Pianist/composer Charlie Dennard weaves together music from his native New Orleans with strains from the iconic jazz label ECM on Deep Blue, featuring seven original compositions. Dennard credits his subtle, relaxed style to his teacher, the legendary pianist Ellis Marsalis, with whom Dennard studied for a Master’s Degree in Music at the University of New Orleans. This mix of earthly NOLA rhythms and ethereal world sounds is special, owing to Dennard’s exposure to many world cultures. All tunes are performed by Dennard on an array of keyboards with a core trio of Max Moran (acoustic/electric bass) and Doug Belote (drums) with additional musicians on select tracks that we’ll mention later.
For the past two decades Dennard has performed with the top musicians in New Orleans across an array of genres. He is currently on a year-long European tour as the musical director for Cirque du Soleil’s production “Totem.” Over the past 15 years, he has performed over 4,000 shows in 14 countries with Cirque, including appearances on The Tonight Show and at London’s Royal Albert Hall. Given his busy schedule, this project took a long time to complete. Yet, he recorded it on his recently rebuilt 1927 Steinway Model L grand piano, which is the primary keyboard heard throughout. Listen closely to hear Dennard’s blues and gospel influences amidst this deeply soulful, world-imbued collection of tunes.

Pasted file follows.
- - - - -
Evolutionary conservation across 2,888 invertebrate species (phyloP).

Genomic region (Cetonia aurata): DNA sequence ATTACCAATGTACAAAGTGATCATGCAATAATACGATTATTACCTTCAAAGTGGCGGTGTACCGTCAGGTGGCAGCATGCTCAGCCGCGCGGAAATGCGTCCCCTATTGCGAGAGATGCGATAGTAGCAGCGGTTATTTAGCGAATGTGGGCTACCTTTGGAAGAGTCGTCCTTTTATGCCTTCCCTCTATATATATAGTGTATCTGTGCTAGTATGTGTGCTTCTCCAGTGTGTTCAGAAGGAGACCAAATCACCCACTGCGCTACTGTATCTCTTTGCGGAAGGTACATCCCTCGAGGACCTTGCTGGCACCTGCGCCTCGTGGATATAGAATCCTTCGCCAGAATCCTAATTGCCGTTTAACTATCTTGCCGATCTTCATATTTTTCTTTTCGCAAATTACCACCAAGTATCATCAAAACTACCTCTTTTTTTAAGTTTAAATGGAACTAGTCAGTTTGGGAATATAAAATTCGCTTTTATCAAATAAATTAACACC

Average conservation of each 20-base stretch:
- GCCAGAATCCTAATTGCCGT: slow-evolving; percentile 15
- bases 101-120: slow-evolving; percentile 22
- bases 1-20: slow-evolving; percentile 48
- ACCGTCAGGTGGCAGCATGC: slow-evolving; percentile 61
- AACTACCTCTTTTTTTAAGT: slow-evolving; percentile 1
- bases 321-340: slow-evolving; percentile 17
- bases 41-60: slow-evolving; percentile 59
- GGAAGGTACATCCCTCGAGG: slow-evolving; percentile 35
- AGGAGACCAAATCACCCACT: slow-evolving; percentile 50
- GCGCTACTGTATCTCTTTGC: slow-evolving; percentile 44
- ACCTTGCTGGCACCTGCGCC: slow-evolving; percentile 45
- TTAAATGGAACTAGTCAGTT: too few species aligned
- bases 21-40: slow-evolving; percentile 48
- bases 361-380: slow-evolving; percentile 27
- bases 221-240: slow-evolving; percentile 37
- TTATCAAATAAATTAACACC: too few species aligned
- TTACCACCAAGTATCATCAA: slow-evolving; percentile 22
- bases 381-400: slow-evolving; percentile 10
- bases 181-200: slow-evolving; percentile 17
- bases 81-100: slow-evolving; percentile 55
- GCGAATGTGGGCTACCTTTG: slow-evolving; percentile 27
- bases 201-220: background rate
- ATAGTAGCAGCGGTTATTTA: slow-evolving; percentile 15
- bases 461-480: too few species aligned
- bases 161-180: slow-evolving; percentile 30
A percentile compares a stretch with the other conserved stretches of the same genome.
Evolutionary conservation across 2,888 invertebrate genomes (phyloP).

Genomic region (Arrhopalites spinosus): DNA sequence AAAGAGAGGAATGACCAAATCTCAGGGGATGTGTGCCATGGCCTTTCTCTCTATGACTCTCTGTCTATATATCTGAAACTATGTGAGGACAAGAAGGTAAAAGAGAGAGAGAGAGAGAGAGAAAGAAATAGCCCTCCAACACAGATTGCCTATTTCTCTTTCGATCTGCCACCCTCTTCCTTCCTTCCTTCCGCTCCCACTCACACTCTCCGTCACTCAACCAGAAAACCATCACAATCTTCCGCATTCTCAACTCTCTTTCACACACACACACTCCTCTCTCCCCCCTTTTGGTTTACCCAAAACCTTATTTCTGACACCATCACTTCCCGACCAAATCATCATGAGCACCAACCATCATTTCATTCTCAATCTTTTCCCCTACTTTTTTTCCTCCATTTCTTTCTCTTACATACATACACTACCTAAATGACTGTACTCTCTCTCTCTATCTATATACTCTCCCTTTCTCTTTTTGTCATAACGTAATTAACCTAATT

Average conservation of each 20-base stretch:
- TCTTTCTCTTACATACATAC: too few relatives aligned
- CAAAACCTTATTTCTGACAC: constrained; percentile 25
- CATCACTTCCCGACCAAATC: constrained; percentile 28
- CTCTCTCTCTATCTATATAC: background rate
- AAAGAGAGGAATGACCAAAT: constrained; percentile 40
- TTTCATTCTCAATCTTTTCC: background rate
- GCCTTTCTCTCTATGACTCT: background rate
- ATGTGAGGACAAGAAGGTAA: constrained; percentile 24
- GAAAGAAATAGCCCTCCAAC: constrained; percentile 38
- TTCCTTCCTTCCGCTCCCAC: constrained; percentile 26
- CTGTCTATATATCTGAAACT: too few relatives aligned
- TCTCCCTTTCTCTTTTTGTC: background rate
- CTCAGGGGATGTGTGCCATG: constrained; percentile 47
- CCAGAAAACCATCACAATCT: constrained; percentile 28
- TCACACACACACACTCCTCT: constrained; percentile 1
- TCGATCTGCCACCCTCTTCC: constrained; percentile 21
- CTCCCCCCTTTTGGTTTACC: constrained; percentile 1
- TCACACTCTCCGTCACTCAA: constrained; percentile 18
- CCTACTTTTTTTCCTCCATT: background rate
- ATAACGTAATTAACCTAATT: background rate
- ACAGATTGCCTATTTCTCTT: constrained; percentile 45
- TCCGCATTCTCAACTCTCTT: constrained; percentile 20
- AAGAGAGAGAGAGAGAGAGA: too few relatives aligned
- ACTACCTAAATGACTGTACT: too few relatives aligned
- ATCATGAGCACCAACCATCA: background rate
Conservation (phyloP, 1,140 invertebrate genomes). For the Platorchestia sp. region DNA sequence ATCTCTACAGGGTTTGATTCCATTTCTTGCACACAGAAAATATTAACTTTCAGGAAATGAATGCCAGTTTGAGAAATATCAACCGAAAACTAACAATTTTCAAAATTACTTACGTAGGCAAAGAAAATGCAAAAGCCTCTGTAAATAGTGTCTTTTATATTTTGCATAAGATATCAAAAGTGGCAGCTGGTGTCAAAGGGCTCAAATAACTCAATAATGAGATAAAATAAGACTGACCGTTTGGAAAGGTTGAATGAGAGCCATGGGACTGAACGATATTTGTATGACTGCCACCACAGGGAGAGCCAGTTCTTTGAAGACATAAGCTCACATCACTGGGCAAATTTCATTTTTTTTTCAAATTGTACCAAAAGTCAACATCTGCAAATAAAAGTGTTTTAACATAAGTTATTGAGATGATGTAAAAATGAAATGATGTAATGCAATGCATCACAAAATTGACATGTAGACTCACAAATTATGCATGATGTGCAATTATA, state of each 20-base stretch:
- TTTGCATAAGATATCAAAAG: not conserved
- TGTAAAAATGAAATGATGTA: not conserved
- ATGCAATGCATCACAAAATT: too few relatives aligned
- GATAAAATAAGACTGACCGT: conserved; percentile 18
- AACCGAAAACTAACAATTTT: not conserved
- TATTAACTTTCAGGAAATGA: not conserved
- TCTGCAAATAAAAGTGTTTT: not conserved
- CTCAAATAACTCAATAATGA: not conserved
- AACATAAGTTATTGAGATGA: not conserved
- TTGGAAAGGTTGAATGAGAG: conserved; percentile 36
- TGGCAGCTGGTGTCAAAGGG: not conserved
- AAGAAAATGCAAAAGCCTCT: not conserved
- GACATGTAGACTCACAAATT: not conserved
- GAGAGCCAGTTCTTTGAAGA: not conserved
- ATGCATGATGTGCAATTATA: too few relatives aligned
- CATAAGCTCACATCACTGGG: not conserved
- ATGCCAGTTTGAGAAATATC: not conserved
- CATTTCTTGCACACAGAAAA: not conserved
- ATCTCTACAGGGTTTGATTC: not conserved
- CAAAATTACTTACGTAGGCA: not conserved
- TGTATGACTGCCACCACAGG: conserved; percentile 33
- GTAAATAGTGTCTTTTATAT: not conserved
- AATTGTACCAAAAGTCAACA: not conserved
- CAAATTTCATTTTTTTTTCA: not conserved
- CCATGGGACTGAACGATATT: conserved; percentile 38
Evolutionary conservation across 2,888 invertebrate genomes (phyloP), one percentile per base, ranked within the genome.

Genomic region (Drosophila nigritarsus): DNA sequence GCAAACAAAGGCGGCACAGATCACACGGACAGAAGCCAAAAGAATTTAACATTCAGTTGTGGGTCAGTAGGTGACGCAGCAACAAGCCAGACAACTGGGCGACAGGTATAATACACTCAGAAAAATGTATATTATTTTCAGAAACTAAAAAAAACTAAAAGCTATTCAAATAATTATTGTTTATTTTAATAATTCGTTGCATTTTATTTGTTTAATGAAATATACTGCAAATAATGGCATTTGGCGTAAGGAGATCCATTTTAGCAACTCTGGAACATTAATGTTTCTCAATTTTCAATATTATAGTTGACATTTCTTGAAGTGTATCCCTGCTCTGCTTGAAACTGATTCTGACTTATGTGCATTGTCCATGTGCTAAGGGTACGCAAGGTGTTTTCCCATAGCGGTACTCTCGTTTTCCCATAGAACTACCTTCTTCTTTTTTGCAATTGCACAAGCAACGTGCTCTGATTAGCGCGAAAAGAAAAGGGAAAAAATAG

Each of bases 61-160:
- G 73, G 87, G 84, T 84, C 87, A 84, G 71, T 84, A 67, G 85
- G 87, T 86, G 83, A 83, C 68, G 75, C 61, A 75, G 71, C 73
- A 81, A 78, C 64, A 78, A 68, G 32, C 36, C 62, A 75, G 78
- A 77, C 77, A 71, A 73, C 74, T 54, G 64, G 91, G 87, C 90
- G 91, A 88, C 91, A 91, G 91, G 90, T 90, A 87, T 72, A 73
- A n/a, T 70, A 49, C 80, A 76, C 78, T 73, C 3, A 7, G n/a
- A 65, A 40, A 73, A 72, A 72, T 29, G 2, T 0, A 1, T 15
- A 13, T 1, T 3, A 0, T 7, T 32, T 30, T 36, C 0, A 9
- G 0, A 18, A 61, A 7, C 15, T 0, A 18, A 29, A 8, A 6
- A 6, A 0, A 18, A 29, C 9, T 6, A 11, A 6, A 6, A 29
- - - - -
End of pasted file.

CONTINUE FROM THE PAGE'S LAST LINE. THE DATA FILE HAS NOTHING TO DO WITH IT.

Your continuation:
He opens with the trio on “St. Charles Strut,” adding the requisite funk along with Latin flair and second line rhythms as his piano floats rather than pounds away. The sound quickly shifts on “Mojave,” an award-winning tune that was written when he was graduate student and has since been covered by several artists. Musicians from the Cirque show join – Josh Geisler (bansuri flute), Marc Solis (flute, alto & tenor sax, bass clarinet), Carlos Lopez (percussion), Andrew McClean (table, sarod) and Eric Lucero (trumpet). Dennard has a relaxed bluesy solo amidst the desert imagery delivered by the woodwinds and percussion. For some, the tune may call to mind the late Randy Weston, who was heavily influenced by African music.
“Wanderlust” is somewhat similar in tone as it was influenced by Ralph Towner and the band Oregon. Although Dennard co-wrote the tune with guitarist Brian Seeger (who later appears on their collaboration “Father”), this one features renowned New Orleans guitarist Steve Masakowski on the acoustic, who trades melodic verses with Dennard’s glorious grand piano. The ECM-like vibe continues into the title track where Dennard’s meditative style of playing is enriched by Lucero on trumpet and Brad Walker on tenor sax.
The next two are done are done in trio format. “Trois Fois” means “three times” in French. The tune modulates between three key centers. He then turns to the electric piano in tribute to one of the instruments true pioneers, Joe Sample, on “Joe’s Crusade.” Interestingly, drummer Belote played with Joe Sample and his Creole Joe Band from New Orleans. “Father” closes, featuring another horn arrangement. Musicians here include: Ray Moore (flute, alto & tenor sax), Jason Mingledorf (tenor sax, bass clarinet), Rick Trolsen (trombone, Eric Lucero (trumpet) and Seeger on guitar. It has a gospel/spiritual feel as it’s dedicated to the passing of Dennard’s dad, just after the final mix and mastering of the song.
Although the instrumentation and compositions are quite different, there are times when Dennard’s ECM-like sound is comparable to that of the Judy Night Quintet that we covered earlier this month. But, as the title suggests, this is a bit more bluesy given Dennard’s background and the presence of NOLA musicians.
- Jim Hynes
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